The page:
In The Spotlight: Claudine Fernandez, Founder of Artistic Strategies Academy
She found her calling, and pursued it with unequivocal passion.
Claudine Fernandez firmly believes that writing well is an essential life skill, and through her work, she dedicatedly motivates young minds towards more creative, passionate thinking, instills a love for the art of writing, and touches the lives of students, teachers, and parents alike.
This is her story.
Tell us about you and your business/career. Was it always your dream, to do what you are doing now?
I founded Artistic Strategies Academy, an institution that grooms young writers to be effective writers through the arts. I’ve always dreamt of setting up my own school for children – a place where children would love to write, by enjoying the process of artistic creation.
I’ve been an English and Literature teacher in both government and independent schools since 2007 and in my career, I have seen too many children feeling disenchanted or disinterested with writing. This was mostly due to the fact that they associated writing with boring memorisation and rote learning techniques, and felt disconnected from the stories they were made to write. I always knew that it was my calling to teach but this time, I knew I had to do it differently.
I was inspired by the revolutionary techniques I learned at Harvard University, where I completed my Master’s Degree in Arts in Education. I realized how much children in Singapore could benefit from an arts education to become more critical thinkers and innovative creators, especially in the area of writing. Writing well is an essential life skill that needs to be nurtured from a very young age.
Venturing Out And Doing What Is Most Fulfilling
Teaching in a school was safe and stable. I could expect a monthly salary, and it was fulfilling in its own way. However, once I took the jump and decided to start my own programmes and develop my own teaching methods, I knew that nothing else would ever be more fulfilling – and the rest is history.
It’s scary to venture out and more often than not, I’ve been called “brave” for doing so. Slowly, I learned how to manage my expectations about the growth of the business and the art of selling. I wished I was more mentally and emotionally prepared to deal with the challenges of being a “one woman show”, doing everything from marketing, teaching preparations, and writing my own materials. Thankfully, I’ve had lots of help along the way from friends and family members.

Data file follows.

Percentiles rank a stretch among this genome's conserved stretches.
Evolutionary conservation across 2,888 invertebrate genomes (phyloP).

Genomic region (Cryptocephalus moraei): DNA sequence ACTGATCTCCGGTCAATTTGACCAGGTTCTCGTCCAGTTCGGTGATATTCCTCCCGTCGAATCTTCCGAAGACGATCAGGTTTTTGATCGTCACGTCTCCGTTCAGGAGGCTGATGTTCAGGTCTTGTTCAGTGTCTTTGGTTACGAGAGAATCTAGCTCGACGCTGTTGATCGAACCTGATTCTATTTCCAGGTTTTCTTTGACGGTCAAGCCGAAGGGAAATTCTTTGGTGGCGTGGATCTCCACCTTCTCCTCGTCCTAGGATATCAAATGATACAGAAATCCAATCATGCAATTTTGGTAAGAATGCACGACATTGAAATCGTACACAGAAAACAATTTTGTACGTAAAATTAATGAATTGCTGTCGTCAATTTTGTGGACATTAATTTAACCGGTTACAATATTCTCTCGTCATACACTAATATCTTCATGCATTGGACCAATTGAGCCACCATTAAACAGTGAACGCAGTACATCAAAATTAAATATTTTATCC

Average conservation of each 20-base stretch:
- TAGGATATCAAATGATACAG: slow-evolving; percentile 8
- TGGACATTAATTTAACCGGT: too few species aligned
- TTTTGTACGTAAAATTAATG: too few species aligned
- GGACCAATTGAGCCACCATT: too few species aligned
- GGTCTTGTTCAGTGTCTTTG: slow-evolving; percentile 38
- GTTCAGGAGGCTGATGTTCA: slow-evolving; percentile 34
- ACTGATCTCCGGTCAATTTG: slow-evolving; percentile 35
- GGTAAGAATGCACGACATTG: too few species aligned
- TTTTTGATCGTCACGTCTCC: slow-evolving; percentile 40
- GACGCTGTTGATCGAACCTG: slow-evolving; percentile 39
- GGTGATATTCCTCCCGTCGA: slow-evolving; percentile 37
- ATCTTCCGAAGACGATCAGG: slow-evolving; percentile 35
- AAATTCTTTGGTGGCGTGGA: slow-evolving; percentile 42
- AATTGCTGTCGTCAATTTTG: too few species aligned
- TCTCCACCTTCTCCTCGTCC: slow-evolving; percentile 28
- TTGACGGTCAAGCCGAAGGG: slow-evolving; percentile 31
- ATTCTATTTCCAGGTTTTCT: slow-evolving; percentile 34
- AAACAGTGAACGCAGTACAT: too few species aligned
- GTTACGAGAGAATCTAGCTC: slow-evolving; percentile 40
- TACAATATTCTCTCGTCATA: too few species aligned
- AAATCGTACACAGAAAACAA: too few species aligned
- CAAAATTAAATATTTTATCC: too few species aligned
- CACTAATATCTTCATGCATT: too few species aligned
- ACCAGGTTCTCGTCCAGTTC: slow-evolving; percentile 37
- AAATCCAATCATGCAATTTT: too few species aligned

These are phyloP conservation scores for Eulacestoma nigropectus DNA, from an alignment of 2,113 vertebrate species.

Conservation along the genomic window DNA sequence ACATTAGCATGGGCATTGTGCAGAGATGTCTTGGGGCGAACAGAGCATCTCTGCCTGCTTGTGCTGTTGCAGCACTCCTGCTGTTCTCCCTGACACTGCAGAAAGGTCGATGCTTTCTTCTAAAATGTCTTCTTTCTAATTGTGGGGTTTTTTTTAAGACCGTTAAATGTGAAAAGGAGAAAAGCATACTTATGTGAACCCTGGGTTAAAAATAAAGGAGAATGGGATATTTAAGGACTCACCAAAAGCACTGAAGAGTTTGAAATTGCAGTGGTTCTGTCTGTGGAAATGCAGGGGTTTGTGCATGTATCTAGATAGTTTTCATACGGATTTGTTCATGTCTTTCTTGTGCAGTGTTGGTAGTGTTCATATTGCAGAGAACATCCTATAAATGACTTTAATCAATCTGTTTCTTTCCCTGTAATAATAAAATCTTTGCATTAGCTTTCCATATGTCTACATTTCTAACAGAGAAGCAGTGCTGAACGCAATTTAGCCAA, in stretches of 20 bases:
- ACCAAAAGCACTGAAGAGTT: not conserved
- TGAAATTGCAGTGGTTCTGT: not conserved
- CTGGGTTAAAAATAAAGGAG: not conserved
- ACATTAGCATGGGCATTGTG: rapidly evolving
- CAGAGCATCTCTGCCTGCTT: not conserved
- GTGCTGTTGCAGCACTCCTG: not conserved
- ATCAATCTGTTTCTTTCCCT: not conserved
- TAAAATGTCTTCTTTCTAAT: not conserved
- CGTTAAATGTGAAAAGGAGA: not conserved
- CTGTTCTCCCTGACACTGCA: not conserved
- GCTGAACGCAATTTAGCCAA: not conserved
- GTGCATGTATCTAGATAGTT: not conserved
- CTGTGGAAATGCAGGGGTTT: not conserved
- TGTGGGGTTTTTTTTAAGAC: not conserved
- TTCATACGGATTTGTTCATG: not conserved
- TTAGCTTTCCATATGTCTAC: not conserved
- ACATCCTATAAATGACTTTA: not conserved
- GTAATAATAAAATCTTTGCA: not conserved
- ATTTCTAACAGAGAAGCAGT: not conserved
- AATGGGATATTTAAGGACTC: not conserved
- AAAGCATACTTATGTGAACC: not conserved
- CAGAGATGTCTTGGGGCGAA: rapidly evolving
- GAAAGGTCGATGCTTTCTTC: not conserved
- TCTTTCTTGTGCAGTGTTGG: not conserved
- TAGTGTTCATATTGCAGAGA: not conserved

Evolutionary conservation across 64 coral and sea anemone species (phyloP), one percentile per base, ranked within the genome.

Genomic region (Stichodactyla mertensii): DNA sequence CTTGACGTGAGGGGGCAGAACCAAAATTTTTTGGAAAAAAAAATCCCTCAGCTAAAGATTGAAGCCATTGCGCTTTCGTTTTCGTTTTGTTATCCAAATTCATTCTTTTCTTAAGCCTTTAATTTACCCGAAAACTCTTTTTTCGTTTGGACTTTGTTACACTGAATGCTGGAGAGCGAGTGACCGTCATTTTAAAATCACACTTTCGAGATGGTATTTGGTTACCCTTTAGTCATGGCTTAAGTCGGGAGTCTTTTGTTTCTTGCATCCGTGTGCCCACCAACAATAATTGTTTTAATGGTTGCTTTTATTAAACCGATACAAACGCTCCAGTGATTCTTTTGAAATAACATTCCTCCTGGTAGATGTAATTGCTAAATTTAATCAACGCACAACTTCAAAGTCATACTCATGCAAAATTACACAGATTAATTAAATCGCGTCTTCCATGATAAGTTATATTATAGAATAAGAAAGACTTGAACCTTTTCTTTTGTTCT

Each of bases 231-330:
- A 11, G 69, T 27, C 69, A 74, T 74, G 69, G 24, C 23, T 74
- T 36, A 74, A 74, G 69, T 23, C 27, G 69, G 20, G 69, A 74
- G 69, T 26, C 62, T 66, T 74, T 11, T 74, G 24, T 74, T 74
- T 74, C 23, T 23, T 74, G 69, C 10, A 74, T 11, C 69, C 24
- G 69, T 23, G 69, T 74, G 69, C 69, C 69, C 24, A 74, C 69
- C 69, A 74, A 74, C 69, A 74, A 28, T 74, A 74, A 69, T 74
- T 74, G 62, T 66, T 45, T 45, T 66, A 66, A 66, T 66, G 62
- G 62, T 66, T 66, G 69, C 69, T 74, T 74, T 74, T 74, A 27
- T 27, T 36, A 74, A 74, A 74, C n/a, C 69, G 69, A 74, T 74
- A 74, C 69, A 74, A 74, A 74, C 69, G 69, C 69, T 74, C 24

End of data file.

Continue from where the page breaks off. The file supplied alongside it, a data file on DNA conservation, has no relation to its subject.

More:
Creating An Impact On The Lives Of Children, Parents, And Teachers
I have never been happier in my career. I wake up every morning, knowing that I will be doing something fruitful and making both children and their parents happy! This past year, it’s been more than what I’ve expected it to be, with the launch of my new centre at Kitchener Complex, my second writing activity book for children, and the professional development workshops for teachers that I have conducted. I look forward to impacting the lives of more children, parents and teachers.
Reaching Out To Those With The Same World View Vs Overhauling Others’ Mindsets
I’ve met a couple of parents who are most preoccupied with their child’s grades above developing other “soft skills” or the child’s confidence as a whole. Also, not all parents are willing to try out new and creative methods of teaching and learning – and it is a challenge to try and change their mindset. I’m currently reading Seth Godin’ s All Marketers Tell Stories, and he makes a very good point that sometimes it is better to focus on reaching out to those with the same worldview and beliefs by being authentic, as opposed to overhauling others’ mindsets. This is something I am currently factoring into my content and marketing strategies.
Recognizing The Value Of Your Work
Never sell yourself short. Sometimes, educators adopt a very humble attitude and are undervalued for the work they produce. Since I’ve started my business, I’ve been reminded time and again by those in the education industry and other working professionals that I’m doing valuable work and should be compensated fairly for it. When I decide on the pricing for my workshops, I’m not only taking into account the hours of work put in, but also my educational background, expertise, and the unique qualities of the workshop.
Focusing On What Is Essential
When the results do not match my expectations, I used to feel disappointed because of all the effort and thought I put into my work, and I would wonder where I went wrong. Now, I’m a lot more easygoing, and have learned to let go of some things to focus on the essentials, like the clients I have now and the best ways to nurture and coach them.
Did you like this post? Please comment, like and share!